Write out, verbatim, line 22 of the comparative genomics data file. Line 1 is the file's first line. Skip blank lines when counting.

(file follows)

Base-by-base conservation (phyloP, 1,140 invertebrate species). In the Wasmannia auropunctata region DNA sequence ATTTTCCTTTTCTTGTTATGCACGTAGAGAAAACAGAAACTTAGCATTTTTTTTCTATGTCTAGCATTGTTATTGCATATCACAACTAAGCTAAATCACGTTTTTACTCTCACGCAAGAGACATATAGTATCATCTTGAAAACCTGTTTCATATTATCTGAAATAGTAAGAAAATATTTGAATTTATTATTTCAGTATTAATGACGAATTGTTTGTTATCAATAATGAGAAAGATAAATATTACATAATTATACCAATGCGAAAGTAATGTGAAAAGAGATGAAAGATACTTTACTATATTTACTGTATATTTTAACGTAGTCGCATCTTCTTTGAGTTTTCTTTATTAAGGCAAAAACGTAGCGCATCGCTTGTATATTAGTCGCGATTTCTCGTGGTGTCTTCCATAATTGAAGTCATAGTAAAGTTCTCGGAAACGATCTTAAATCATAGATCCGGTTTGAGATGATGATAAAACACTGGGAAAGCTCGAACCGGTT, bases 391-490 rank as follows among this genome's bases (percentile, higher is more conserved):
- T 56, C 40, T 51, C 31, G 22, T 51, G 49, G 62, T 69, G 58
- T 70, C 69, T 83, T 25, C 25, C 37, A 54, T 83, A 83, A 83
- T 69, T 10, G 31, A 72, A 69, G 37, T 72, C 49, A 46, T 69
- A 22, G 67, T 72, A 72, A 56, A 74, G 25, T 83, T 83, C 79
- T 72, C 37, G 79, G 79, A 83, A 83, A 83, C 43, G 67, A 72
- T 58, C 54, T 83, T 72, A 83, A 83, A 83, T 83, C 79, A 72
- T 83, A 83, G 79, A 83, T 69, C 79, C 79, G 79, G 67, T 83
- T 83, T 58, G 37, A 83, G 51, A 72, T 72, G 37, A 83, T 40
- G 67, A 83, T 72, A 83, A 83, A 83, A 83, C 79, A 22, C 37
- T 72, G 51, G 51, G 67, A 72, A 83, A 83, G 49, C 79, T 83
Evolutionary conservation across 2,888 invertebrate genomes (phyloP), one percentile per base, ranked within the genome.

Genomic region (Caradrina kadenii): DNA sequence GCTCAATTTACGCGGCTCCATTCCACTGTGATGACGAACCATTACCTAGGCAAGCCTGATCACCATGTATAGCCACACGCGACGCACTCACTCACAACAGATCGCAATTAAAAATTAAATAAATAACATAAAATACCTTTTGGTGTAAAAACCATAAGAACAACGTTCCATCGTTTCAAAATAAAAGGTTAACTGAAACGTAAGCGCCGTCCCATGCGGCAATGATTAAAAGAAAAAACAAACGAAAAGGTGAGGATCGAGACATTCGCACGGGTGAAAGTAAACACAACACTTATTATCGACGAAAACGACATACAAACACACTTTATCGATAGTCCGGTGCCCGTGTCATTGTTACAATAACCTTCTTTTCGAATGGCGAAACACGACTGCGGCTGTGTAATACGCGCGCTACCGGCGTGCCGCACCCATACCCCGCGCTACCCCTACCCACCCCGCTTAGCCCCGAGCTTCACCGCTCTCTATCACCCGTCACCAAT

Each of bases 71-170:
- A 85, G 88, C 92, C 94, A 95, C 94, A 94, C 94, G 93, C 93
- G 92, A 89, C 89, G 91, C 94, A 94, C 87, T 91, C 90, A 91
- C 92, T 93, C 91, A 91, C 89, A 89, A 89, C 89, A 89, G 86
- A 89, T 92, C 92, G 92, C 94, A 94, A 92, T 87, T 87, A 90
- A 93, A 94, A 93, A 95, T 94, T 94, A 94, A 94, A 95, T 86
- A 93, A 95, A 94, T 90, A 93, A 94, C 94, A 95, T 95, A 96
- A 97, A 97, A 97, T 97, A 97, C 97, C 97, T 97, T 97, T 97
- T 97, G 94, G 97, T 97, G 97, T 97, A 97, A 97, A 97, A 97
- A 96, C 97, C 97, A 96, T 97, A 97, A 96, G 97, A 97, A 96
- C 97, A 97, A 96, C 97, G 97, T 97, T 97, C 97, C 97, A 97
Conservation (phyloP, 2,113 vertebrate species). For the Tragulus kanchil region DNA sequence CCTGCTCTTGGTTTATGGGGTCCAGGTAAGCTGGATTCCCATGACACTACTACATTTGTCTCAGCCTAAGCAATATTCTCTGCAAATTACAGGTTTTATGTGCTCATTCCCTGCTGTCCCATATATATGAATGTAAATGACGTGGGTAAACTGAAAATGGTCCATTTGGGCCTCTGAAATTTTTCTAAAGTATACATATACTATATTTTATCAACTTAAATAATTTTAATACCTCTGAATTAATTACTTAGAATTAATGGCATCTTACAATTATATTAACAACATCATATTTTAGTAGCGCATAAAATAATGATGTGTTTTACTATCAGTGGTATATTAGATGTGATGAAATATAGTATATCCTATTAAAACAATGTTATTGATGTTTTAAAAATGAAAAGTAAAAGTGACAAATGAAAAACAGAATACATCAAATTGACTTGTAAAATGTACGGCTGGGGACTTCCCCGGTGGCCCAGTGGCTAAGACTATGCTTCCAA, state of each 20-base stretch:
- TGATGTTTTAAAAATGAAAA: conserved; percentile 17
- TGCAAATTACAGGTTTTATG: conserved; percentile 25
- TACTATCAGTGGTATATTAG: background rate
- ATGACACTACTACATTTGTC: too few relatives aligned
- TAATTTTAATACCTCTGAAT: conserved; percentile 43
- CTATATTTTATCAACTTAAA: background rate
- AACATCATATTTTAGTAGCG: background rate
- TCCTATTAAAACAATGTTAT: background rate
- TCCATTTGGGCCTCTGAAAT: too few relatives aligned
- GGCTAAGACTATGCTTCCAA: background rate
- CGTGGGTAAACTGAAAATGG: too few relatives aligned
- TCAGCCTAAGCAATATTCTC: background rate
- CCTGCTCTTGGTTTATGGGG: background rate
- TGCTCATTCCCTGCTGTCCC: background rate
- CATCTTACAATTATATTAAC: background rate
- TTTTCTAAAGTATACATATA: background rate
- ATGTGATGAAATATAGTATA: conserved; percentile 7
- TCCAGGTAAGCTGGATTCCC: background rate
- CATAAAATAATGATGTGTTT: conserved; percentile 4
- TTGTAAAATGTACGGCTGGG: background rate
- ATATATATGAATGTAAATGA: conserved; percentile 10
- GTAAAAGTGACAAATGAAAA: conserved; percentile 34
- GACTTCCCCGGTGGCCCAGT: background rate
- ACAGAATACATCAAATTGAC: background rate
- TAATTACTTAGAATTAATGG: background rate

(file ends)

- T 97, G 94, G 97, T 97, G 97, T 97, A 97, A 97, A 97, A 97